Meng = Meng, sweetie, the internet is your friend. Find likeminded people- and fiction, shows, movies- to tide you over until you can meet other women who like women (who you know like women- chances are you already have met some but couldn't tell, just like people can't tell when they meet you) in real life. Things are getting better on a broader scale, and things will get better for you. You might think "Shit, that's easy to say," but I was in similar shoes once, and I swear to god it's true.
Desert Hearts (1985) is the first lesbian movie to give its leads a happy ending since Mädchen in Uniform came out in Germany in 1931. Even then, Mädchen in Uniform suffered from having its happy ending edited away- and then being banned altogether- by the Third Reich, although it evaded being destroyed altogether. But yeah, can you imagine? Before Desert Hearts came out, your only option for a happy lesbian movie was to dig up the original version of a movie from 1931. I haven't seen Mädchen in Uniform yet.
Desert Hearts is about Vivian, an English lit professor who travels to Nevada to get the six week residency she needs to divorce her husband. There, quiet, buttoned up Vivian meets a free-spirited sculptor named Cay. Vivian gets her groove back with Cay, gets her divorce finalized, and...how will she and Cay deal with her impending return to New York? This movie leaves that issue open-ended, but makes it clear they'll work things out.
A popular lesbian romance story type is that of the protagonist who thinks she's only interested in guys- usually married to/engaged to/dating a man who she might like/love as a close friend/be attracted to, but isn't in love with- and is dissatisfied with her life without knowing why, until she meets a hot, charismatic lesbian who's comfortable in her own skin and amazing in bed, and the protagonist is bowled over by her electrifying attraction to the lesbian, which turns out to be love. Obviously there are variations- like in Onozucca Kahori's Love Slave (whose protagonist Ureha already knew she liked women, but stopped repressing it after meeting Sawori- and eventually broke up with Sawori), or Sakurazawa Erica's Love Vibes (the only example of this story type I can think of in which the protagonist's love interest is bisexual instead of gay; I guess you could kind of count Kissing Jessica Stein, even though it varies a lot more from the story type I outlined). Imagine Me & You and Tsukumo Mutsumi's Moonlight Flowers are two (quite good, especially the wonderfulness that is Moonlight Flowers) examples of this story type played completely straight. But anyway, Desert Hearts is the earliest film example of this story formula I've found.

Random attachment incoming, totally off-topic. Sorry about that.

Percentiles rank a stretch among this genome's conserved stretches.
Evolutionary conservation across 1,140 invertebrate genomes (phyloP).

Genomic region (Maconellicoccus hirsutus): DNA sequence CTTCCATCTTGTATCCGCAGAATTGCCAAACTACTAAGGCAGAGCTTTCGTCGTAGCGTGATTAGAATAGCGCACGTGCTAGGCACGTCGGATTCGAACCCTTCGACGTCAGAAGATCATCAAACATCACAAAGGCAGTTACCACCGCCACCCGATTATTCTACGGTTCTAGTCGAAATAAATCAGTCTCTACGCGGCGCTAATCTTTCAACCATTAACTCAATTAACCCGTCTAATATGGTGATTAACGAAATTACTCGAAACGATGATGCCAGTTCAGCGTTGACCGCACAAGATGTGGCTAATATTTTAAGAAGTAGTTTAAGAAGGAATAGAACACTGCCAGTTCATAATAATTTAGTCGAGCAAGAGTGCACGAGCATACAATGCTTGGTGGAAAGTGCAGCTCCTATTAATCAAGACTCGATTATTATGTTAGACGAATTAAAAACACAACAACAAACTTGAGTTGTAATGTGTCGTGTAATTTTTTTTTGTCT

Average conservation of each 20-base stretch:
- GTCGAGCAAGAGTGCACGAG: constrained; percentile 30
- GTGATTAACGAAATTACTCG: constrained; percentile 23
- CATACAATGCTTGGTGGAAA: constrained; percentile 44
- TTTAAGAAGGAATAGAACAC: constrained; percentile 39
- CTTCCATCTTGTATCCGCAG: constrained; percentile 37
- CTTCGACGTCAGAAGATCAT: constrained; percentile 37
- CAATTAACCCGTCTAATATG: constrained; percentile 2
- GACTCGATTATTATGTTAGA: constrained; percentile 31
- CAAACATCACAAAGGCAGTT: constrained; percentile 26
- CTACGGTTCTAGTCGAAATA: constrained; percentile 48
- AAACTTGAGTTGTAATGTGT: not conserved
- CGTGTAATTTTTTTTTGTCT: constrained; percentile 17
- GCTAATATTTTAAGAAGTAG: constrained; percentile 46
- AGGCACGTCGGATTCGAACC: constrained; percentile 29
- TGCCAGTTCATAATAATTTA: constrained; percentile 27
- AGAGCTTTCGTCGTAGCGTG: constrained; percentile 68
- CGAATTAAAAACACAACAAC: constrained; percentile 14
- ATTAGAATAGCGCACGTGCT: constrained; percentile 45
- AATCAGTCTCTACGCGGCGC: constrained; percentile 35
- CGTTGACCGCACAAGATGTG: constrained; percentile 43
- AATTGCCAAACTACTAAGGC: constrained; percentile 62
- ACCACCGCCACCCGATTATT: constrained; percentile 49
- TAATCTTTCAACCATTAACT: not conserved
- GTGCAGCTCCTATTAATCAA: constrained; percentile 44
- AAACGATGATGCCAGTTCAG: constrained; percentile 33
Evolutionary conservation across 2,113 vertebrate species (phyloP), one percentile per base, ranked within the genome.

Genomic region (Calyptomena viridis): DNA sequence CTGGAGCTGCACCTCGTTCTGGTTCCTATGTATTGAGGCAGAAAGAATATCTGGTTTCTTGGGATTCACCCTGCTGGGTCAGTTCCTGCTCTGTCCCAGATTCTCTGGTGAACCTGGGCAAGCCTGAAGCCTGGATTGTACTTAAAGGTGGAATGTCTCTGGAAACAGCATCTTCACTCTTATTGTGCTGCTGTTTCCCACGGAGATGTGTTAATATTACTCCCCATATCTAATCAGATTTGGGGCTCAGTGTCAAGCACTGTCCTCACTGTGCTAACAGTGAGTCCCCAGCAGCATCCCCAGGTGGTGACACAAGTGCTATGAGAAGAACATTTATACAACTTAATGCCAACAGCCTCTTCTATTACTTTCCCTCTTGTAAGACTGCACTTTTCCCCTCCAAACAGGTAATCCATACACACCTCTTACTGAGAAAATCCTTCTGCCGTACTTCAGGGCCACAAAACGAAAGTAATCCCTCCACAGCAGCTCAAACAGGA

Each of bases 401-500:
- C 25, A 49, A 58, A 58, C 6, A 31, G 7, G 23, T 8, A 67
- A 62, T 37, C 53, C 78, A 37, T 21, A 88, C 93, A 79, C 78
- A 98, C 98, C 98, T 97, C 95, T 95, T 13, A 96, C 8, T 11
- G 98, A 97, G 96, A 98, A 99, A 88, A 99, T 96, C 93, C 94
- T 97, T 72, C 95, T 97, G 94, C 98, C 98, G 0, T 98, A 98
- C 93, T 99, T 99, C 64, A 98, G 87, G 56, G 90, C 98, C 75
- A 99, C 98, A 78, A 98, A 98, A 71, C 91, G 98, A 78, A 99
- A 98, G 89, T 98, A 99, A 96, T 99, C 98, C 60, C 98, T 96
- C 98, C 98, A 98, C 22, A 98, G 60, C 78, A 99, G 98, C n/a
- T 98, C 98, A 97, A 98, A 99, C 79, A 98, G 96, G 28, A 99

How was the movie itself? It was sweet. The story type this movie follows is one that I've already seen in lesbian movies...a lot. (Not so much in lesbian fiction, where there's more variety.) I'm kind of tired of it, actually. lol Burn out from encountering so many examples of this story type aside...even though I've enjoyed several examples of it, when looking for lesbian romance in different media- esp when it comes to adult protagonists- I especially crave characters who like women and know it, and already have coming out to themselves of the way. Since, you know, life doesn't halt after you come out.
I had to remind myself that this movie was the earliest example of its story type on film (the novel it adapts, Jane Rule's Desert of the Heart, was published in 1964) and came out before its scenario was a lesbian romance standard. But again, it was sweet, and it was well-acted. Helen Shaver (Vivian) and Patricia Charbonneau (Cay) have great chemistry together, which makes the movie work for me even though I'm kind of sick of its story type right now.
Tala is engaged for the fifth time and Leyla has a boyfriend. Tala
knows she likes women but has decided it's easier to stay in the closet. She comes from one of the richest, most prominent families in Jordan, so extra pressure there to marry the "right" kind of person.